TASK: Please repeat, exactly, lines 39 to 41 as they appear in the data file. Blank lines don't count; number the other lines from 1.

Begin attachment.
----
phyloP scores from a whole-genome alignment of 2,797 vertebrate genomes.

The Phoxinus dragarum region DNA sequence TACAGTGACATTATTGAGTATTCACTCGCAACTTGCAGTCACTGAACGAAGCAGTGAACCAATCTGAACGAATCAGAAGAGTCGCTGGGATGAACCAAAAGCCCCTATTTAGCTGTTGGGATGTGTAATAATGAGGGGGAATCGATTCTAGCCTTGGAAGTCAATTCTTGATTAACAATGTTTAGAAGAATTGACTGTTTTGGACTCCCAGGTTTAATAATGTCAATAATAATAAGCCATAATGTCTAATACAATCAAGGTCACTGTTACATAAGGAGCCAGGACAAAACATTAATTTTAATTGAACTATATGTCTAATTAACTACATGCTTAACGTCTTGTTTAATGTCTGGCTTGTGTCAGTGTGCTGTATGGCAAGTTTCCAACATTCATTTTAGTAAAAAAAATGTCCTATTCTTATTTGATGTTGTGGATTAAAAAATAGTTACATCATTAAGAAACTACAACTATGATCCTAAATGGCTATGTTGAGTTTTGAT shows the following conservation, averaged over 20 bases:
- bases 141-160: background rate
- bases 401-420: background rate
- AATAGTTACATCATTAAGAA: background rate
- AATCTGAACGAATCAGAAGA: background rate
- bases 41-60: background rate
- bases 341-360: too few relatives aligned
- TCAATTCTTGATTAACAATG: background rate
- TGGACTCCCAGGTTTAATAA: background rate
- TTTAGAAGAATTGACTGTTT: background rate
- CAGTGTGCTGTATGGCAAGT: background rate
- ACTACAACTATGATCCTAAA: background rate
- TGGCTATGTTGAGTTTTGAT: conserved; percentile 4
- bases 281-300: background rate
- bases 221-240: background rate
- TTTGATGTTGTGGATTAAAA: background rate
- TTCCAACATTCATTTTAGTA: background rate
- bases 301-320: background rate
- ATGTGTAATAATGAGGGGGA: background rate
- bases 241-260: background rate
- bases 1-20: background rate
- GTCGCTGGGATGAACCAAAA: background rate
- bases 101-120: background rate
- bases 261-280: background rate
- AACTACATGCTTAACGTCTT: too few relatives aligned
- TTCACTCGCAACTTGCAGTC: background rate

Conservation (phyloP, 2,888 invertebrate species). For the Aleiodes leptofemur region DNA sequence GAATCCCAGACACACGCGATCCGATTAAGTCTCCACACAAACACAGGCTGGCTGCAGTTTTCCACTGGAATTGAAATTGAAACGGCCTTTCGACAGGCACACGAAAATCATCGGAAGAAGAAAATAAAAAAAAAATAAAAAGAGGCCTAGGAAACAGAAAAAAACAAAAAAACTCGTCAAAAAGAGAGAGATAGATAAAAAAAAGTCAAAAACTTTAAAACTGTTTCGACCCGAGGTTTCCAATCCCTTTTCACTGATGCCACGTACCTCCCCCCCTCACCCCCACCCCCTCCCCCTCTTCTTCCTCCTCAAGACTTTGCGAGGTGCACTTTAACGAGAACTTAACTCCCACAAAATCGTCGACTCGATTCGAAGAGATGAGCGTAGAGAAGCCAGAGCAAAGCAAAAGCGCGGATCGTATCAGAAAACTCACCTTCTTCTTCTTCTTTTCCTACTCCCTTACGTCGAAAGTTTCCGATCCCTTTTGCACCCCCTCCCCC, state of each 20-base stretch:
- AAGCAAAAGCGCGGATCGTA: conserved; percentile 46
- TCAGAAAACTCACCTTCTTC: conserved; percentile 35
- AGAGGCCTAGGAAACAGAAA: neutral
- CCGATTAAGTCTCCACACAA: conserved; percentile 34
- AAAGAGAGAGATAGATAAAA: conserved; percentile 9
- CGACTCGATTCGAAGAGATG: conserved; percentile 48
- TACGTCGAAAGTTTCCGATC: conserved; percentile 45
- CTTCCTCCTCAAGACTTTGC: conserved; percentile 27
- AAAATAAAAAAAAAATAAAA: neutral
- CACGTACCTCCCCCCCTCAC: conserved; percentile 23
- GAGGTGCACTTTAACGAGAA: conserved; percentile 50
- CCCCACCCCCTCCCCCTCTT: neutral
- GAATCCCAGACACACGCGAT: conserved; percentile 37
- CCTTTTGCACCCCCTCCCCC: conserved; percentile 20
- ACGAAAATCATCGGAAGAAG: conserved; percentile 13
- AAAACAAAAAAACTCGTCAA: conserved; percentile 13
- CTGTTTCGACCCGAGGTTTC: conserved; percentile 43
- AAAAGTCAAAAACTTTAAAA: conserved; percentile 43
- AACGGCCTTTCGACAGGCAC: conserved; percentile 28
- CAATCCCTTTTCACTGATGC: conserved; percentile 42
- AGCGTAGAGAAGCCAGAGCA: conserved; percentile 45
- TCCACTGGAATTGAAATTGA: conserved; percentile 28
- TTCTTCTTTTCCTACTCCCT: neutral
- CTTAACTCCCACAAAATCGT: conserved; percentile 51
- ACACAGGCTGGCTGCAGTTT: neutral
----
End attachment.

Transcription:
- GAGGTGCACTTTAACGAGAA: conserved; percentile 50
- CCCCACCCCCTCCCCCTCTT: neutral
- GAATCCCAGACACACGCGAT: conserved; percentile 37